What happens in case someone has taken a home loan? In such cases the first 20% is paid by the buyer and then subsequently the bank/Institution provides the finance and pays the seller/developer. Does the loan provider have to pay the tax? This can only become clear when the question of point of taxability is decided. If tax is deducted before the loan disbursement starts, the loan provider will not be liable. If not, then what happens? Will the loan provider take on this additional administrative burden?
In case the seller does not have a Permanent Account Number (PAN), then it would be better to wait for a few days and let the seller obtain a Permanent Account Number so that TDS by the purchaser is done at the rate of 1% only as against 20% TDS for non-mentioning PAN of the seller. This Section specifically states that where such PAN is not submitted, then the rate of TDS will be at 20%. The provisions of this Section 206AA will also be applicable in case of TDS by the purchaser of immovable property of Rs50 lakh or above.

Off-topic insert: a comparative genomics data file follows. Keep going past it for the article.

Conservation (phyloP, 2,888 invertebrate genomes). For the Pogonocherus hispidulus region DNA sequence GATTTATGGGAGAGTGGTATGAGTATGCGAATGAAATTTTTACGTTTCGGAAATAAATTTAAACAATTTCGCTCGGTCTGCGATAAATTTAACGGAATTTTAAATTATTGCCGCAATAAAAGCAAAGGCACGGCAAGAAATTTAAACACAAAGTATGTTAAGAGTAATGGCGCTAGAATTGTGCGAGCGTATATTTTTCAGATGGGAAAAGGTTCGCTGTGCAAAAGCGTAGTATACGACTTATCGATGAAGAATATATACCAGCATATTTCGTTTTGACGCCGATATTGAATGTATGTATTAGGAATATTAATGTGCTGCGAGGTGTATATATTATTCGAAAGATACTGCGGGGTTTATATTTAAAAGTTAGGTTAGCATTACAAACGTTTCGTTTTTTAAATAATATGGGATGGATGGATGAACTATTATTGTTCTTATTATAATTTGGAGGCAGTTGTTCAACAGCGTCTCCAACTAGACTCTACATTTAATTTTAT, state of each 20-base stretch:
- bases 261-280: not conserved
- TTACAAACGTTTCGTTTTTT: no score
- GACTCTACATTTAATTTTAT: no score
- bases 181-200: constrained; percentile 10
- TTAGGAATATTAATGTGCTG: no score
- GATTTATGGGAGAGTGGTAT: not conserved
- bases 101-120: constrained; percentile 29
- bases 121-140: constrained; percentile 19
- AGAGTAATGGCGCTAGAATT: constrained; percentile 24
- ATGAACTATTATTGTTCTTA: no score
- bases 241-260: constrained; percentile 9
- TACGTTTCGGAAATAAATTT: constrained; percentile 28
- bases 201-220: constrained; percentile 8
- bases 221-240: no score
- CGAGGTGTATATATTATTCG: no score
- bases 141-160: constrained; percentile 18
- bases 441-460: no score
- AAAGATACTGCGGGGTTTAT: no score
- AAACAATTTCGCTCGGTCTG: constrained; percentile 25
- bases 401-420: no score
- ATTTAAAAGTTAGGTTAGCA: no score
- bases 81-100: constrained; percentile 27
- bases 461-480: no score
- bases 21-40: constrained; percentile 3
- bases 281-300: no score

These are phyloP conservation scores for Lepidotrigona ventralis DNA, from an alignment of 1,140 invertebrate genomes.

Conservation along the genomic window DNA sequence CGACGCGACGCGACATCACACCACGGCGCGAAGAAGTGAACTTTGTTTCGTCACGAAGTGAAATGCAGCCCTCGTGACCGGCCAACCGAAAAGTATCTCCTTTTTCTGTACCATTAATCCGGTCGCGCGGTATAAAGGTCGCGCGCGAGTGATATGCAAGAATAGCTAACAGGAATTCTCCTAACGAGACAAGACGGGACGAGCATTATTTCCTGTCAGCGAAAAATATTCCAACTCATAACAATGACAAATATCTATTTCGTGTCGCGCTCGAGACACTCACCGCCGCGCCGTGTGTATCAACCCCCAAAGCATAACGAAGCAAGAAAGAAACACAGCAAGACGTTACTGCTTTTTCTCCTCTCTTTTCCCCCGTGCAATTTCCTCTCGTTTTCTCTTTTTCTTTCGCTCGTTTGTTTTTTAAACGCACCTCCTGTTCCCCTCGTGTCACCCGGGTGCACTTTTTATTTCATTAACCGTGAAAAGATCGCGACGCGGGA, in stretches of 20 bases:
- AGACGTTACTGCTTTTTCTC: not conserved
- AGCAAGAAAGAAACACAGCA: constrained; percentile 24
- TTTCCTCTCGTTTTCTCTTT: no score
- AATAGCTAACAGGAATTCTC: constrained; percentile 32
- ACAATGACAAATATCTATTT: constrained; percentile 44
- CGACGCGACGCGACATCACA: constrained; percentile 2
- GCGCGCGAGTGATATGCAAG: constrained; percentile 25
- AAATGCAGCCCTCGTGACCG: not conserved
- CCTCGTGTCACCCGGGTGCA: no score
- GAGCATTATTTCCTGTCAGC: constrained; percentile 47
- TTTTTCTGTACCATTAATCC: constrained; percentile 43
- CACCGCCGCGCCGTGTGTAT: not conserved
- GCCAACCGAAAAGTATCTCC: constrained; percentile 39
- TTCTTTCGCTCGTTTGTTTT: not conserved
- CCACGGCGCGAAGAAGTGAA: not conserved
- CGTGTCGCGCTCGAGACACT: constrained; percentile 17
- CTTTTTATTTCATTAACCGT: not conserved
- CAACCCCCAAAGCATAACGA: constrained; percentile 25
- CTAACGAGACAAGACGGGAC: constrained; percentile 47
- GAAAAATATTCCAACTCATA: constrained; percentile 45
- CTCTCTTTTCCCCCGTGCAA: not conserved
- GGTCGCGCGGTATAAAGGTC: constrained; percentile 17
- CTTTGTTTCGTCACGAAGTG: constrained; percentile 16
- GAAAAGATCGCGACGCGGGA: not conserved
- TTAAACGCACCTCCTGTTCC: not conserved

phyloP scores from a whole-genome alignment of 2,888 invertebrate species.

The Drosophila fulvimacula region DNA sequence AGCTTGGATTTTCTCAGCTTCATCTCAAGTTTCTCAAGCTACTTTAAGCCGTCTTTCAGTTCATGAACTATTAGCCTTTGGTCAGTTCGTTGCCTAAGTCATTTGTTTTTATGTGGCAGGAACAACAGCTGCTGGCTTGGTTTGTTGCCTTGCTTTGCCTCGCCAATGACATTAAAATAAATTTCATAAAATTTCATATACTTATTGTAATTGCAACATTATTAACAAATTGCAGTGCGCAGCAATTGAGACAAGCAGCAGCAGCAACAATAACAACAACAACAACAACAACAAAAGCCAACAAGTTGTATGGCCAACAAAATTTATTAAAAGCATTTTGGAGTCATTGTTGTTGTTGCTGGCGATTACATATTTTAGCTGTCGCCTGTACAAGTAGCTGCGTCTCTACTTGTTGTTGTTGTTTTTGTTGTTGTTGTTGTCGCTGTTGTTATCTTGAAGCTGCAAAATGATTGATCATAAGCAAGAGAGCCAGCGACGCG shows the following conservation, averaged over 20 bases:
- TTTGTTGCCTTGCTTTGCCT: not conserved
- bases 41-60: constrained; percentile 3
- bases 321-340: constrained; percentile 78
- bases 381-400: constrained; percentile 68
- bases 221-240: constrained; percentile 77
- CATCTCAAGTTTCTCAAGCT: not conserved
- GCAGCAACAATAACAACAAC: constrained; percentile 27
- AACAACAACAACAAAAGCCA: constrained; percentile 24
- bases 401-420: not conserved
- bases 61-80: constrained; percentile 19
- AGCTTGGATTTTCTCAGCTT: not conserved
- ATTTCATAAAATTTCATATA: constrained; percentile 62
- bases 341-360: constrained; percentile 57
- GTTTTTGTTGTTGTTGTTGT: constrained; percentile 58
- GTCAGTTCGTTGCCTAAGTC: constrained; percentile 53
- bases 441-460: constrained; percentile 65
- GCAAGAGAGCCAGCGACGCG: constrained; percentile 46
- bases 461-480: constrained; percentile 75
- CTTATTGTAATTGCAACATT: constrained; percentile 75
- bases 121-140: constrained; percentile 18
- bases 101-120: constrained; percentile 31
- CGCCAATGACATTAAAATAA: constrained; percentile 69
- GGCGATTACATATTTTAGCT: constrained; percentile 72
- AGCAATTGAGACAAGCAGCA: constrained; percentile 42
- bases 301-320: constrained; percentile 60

It is important to note that generally speaking, whenever the formalities relating to TDS are to be complied with, there is also a requirement of obtaining TAN No. (Tax Deduction Account Number). But in respect of TDS relating to purchase of immovable properties there is no requirement to obtain TAN. However, what is most important is to obtain the Permanent Account Number of the seller from whom such tax is being deducted at source.
It is pertinent to note that these provisions are not applicable to a NRI seller as he will be governed by the provisions of Section 195 of the Income Tax Act, 1961.